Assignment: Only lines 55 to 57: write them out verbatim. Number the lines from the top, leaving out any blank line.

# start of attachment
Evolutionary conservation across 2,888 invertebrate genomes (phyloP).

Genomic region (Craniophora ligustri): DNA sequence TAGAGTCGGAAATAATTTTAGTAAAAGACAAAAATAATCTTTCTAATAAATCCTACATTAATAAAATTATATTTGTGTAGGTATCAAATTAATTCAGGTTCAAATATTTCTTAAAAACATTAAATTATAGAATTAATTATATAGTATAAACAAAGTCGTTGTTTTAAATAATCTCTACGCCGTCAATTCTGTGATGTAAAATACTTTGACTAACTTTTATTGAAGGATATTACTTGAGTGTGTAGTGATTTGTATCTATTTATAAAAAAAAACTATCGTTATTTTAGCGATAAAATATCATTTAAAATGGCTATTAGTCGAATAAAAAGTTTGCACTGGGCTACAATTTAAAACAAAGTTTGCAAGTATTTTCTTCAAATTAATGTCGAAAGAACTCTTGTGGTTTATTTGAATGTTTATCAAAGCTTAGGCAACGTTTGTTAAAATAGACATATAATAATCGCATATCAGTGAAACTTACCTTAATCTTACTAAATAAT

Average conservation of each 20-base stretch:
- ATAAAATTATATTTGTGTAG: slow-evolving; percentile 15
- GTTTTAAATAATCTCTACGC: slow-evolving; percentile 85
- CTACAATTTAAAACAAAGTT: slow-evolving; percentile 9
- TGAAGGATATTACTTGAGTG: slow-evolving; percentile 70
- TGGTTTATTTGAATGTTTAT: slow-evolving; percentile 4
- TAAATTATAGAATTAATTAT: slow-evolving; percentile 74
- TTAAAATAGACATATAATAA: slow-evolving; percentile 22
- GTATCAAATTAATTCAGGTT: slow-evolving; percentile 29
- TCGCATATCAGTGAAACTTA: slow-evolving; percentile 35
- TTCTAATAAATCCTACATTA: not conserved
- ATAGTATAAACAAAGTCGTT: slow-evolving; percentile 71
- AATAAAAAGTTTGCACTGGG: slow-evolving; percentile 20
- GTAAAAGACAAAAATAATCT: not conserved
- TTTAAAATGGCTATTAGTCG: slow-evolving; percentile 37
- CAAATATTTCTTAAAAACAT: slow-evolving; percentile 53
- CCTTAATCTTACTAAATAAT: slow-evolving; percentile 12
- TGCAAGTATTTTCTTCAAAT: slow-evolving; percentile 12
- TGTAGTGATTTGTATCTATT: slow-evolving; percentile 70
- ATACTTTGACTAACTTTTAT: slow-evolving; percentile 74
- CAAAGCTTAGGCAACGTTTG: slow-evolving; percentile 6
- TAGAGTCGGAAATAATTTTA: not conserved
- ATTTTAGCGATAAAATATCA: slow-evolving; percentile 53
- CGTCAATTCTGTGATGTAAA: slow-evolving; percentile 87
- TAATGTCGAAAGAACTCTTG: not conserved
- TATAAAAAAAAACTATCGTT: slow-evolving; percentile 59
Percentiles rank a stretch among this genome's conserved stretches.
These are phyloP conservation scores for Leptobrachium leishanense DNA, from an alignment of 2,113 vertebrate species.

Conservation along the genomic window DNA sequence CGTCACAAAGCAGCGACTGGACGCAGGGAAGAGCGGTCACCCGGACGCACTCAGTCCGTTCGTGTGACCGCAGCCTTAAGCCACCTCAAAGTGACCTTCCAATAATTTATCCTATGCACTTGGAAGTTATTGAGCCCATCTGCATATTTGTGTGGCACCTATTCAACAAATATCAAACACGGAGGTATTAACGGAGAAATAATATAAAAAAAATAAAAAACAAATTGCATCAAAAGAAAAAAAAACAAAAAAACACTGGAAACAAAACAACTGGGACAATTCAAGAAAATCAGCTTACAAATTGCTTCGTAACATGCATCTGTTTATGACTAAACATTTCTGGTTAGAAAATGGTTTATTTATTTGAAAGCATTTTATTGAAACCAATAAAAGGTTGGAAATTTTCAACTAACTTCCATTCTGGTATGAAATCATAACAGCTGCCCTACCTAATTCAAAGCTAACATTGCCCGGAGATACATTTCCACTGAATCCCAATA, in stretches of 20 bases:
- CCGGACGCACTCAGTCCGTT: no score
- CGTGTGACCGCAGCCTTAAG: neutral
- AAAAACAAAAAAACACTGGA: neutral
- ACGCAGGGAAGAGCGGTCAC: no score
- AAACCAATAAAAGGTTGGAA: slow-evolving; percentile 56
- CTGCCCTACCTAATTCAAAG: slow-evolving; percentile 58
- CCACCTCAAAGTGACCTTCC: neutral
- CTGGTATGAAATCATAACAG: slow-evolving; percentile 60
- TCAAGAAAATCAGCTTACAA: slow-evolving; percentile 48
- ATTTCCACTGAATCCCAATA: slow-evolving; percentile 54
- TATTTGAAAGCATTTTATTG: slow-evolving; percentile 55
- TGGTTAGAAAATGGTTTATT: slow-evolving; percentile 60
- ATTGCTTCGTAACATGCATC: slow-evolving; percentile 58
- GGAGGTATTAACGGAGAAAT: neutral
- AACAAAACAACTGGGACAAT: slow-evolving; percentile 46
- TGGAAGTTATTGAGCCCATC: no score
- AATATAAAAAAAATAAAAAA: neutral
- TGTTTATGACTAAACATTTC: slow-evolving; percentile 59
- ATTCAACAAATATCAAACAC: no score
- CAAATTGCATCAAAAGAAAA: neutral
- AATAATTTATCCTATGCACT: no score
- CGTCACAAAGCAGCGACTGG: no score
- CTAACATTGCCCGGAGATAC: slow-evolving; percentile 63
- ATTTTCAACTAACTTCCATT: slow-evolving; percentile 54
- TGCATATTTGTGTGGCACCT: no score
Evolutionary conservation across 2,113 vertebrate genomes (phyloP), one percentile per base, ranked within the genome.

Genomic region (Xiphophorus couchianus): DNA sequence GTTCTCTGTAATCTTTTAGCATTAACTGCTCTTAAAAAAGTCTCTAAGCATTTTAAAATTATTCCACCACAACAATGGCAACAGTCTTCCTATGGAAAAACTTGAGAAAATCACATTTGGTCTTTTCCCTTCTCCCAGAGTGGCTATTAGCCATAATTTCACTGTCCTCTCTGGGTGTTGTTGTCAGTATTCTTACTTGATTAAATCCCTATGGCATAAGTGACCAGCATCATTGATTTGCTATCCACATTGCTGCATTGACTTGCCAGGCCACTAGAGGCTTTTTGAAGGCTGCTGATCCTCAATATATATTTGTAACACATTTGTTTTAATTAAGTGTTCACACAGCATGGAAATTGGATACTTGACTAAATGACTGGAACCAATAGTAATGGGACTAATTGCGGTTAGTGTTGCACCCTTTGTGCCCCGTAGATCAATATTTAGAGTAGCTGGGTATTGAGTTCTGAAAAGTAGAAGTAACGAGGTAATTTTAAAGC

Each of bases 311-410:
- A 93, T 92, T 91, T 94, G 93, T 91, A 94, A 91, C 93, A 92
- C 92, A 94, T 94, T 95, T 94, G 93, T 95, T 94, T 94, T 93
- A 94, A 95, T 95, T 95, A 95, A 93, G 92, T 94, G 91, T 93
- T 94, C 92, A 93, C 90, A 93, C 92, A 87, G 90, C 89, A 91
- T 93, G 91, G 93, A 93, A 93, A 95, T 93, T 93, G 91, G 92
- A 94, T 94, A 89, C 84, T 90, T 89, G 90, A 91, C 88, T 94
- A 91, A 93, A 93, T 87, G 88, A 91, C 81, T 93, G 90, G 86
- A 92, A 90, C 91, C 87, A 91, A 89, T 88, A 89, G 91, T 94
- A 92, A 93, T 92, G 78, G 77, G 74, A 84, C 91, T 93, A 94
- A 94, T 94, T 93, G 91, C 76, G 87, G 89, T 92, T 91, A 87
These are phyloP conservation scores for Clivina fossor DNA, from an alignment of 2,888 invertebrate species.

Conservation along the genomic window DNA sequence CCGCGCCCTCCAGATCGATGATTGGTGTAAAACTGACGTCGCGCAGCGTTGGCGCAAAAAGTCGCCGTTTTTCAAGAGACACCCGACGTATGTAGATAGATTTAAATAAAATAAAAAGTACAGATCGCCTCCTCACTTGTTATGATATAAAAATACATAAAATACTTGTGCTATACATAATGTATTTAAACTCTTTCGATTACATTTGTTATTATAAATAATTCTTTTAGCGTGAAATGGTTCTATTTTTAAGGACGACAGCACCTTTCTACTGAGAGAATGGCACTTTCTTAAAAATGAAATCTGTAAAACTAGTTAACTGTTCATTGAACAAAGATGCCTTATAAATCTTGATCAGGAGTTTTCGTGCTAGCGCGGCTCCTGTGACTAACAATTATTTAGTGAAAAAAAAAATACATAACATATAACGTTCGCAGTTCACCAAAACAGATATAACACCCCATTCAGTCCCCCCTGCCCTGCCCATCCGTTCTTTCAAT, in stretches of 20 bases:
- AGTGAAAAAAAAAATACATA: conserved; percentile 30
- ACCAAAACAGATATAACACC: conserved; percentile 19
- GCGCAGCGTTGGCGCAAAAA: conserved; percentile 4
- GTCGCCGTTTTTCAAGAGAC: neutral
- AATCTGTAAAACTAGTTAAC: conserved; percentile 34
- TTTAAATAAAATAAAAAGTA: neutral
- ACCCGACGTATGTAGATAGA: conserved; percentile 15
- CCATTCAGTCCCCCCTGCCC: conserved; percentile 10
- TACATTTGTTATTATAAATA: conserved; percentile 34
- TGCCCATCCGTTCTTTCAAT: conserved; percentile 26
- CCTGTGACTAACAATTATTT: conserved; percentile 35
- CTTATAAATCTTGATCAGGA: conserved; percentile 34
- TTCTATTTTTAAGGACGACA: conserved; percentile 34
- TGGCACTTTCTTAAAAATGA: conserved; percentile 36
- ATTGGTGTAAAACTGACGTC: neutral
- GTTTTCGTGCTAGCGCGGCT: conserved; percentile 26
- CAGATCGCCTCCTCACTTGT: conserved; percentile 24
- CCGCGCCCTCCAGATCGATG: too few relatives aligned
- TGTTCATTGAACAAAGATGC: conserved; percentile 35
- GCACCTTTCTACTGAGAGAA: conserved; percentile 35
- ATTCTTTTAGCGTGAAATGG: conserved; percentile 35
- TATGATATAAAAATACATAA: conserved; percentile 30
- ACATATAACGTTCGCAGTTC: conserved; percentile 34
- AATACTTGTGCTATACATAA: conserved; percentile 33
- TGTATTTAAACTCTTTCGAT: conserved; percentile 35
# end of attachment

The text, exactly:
- ATTTTCAACTAACTTCCATT: slow-evolving; percentile 54
- TGCATATTTGTGTGGCACCT: no score
Evolutionary conservation across 2,113 vertebrate genomes (phyloP), one percentile per base, ranked within the genome.